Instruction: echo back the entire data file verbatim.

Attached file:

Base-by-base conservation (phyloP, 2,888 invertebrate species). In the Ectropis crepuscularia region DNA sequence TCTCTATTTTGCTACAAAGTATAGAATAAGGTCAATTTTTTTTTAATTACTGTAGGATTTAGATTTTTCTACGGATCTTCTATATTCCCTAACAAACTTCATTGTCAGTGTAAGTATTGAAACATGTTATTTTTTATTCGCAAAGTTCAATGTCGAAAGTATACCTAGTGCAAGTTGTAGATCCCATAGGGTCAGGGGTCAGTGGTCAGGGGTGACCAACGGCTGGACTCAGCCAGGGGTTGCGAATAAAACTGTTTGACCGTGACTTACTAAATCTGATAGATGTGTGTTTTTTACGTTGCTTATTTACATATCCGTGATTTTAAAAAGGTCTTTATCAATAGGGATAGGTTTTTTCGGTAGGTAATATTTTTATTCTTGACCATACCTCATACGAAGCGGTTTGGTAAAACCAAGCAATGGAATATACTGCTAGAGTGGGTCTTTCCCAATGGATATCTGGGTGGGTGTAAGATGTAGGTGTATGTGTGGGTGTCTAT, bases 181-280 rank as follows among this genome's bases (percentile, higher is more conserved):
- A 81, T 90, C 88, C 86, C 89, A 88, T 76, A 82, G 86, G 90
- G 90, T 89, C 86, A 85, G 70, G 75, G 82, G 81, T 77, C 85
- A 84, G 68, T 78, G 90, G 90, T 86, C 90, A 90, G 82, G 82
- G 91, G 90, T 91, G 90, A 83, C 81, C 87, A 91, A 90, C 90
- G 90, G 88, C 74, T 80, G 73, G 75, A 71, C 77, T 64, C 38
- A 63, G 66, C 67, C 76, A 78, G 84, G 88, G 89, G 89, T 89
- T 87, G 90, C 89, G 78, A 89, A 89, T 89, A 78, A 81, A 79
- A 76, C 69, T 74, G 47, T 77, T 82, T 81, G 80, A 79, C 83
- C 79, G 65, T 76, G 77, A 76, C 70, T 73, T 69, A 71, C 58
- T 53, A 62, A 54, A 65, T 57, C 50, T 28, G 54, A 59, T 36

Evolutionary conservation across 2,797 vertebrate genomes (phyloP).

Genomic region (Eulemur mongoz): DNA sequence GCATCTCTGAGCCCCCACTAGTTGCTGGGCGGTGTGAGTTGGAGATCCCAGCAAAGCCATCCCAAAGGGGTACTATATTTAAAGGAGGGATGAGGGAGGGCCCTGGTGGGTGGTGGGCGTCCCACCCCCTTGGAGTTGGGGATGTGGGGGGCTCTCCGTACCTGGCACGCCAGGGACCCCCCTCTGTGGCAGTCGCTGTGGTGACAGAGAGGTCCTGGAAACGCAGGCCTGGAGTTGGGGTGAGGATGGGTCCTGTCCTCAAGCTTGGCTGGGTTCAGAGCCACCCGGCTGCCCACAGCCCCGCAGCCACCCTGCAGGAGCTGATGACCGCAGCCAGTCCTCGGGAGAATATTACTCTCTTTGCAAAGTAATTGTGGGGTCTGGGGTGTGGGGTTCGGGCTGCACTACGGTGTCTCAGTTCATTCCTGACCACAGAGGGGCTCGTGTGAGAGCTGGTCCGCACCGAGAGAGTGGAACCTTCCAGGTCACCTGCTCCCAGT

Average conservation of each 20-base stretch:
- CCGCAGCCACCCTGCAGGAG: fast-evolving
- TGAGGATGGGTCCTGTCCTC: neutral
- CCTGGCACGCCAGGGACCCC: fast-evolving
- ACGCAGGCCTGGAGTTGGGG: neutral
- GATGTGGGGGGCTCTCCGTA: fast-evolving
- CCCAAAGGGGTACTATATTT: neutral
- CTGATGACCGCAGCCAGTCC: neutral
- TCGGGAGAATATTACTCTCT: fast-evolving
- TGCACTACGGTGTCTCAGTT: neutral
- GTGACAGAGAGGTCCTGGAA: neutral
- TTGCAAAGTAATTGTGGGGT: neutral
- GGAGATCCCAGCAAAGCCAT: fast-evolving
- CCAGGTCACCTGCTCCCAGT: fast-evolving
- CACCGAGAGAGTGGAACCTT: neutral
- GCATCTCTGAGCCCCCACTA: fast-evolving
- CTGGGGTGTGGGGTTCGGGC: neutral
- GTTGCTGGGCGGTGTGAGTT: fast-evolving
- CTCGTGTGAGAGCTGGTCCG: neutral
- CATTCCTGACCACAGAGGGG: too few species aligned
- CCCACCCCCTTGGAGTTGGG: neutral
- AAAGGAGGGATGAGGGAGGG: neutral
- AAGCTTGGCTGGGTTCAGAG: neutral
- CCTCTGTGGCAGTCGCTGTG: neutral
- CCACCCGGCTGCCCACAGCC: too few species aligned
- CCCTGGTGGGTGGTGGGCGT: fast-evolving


Base-by-base conservation (phyloP, 2,888 invertebrate species). In the Ectropis crepuscularia region DNA sequence TCTCTATTTTGCTACAAAGTATAGAATAAGGTCAATTTTTTTTTAATTACTGTAGGATTTAGATTTTTCTACGGATCTTCTATATTCCCTAACAAACTTCATTGTCAGTGTAAGTATTGAAACATGTTATTTTTTATTCGCAAAGTTCAATGTCGAAAGTATACCTAGTGCAAGTTGTAGATCCCATAGGGTCAGGGGTCAGTGGTCAGGGGTGACCAACGGCTGGACTCAGCCAGGGGTTGCGAATAAAACTGTTTGACCGTGACTTACTAAATCTGATAGATGTGTGTTTTTTACGTTGCTTATTTACATATCCGTGATTTTAAAAAGGTCTTTATCAATAGGGATAGGTTTTTTCGGTAGGTAATATTTTTATTCTTGACCATACCTCATACGAAGCGGTTTGGTAAAACCAAGCAATGGAATATACTGCTAGAGTGGGTCTTTCCCAATGGATATCTGGGTGGGTGTAAGATGTAGGTGTATGTGTGGGTGTCTAT, bases 181-280 rank as follows among this genome's bases (percentile, higher is more conserved):
- A 81, T 90, C 88, C 86, C 89, A 88, T 76, A 82, G 86, G 90
- G 90, T 89, C 86, A 85, G 70, G 75, G 82, G 81, T 77, C 85
- A 84, G 68, T 78, G 90, G 90, T 86, C 90, A 90, G 82, G 82
- G 91, G 90, T 91, G 90, A 83, C 81, C 87, A 91, A 90, C 90
- G 90, G 88, C 74, T 80, G 73, G 75, A 71, C 77, T 64, C 38
- A 63, G 66, C 67, C 76, A 78, G 84, G 88, G 89, G 89, T 89
- T 87, G 90, C 89, G 78, A 89, A 89, T 89, A 78, A 81, A 79
- A 76, C 69, T 74, G 47, T 77, T 82, T 81, G 80, A 79, C 83
- C 79, G 65, T 76, G 77, A 76, C 70, T 73, T 69, A 71, C 58
- T 53, A 62, A 54, A 65, T 57, C 50, T 28, G 54, A 59, T 36

Evolutionary conservation across 2,797 vertebrate genomes (phyloP).

Genomic region (Eulemur mongoz): DNA sequence GCATCTCTGAGCCCCCACTAGTTGCTGGGCGGTGTGAGTTGGAGATCCCAGCAAAGCCATCCCAAAGGGGTACTATATTTAAAGGAGGGATGAGGGAGGGCCCTGGTGGGTGGTGGGCGTCCCACCCCCTTGGAGTTGGGGATGTGGGGGGCTCTCCGTACCTGGCACGCCAGGGACCCCCCTCTGTGGCAGTCGCTGTGGTGACAGAGAGGTCCTGGAAACGCAGGCCTGGAGTTGGGGTGAGGATGGGTCCTGTCCTCAAGCTTGGCTGGGTTCAGAGCCACCCGGCTGCCCACAGCCCCGCAGCCACCCTGCAGGAGCTGATGACCGCAGCCAGTCCTCGGGAGAATATTACTCTCTTTGCAAAGTAATTGTGGGGTCTGGGGTGTGGGGTTCGGGCTGCACTACGGTGTCTCAGTTCATTCCTGACCACAGAGGGGCTCGTGTGAGAGCTGGTCCGCACCGAGAGAGTGGAACCTTCCAGGTCACCTGCTCCCAGT

Average conservation of each 20-base stretch:
- CCGCAGCCACCCTGCAGGAG: fast-evolving
- TGAGGATGGGTCCTGTCCTC: neutral
- CCTGGCACGCCAGGGACCCC: fast-evolving
- ACGCAGGCCTGGAGTTGGGG: neutral
- GATGTGGGGGGCTCTCCGTA: fast-evolving
- CCCAAAGGGGTACTATATTT: neutral
- CTGATGACCGCAGCCAGTCC: neutral
- TCGGGAGAATATTACTCTCT: fast-evolving
- TGCACTACGGTGTCTCAGTT: neutral
- GTGACAGAGAGGTCCTGGAA: neutral
- TTGCAAAGTAATTGTGGGGT: neutral
- GGAGATCCCAGCAAAGCCAT: fast-evolving
- CCAGGTCACCTGCTCCCAGT: fast-evolving
- CACCGAGAGAGTGGAACCTT: neutral
- GCATCTCTGAGCCCCCACTA: fast-evolving
- CTGGGGTGTGGGGTTCGGGC: neutral
- GTTGCTGGGCGGTGTGAGTT: fast-evolving
- CTCGTGTGAGAGCTGGTCCG: neutral
- CATTCCTGACCACAGAGGGG: too few species aligned
- CCCACCCCCTTGGAGTTGGG: neutral
- AAAGGAGGGATGAGGGAGGG: neutral
- AAGCTTGGCTGGGTTCAGAG: neutral
- CCTCTGTGGCAGTCGCTGTG: neutral
- CCACCCGGCTGCCCACAGCC: too few species aligned
- CCCTGGTGGGTGGTGGGCGT: fast-evolving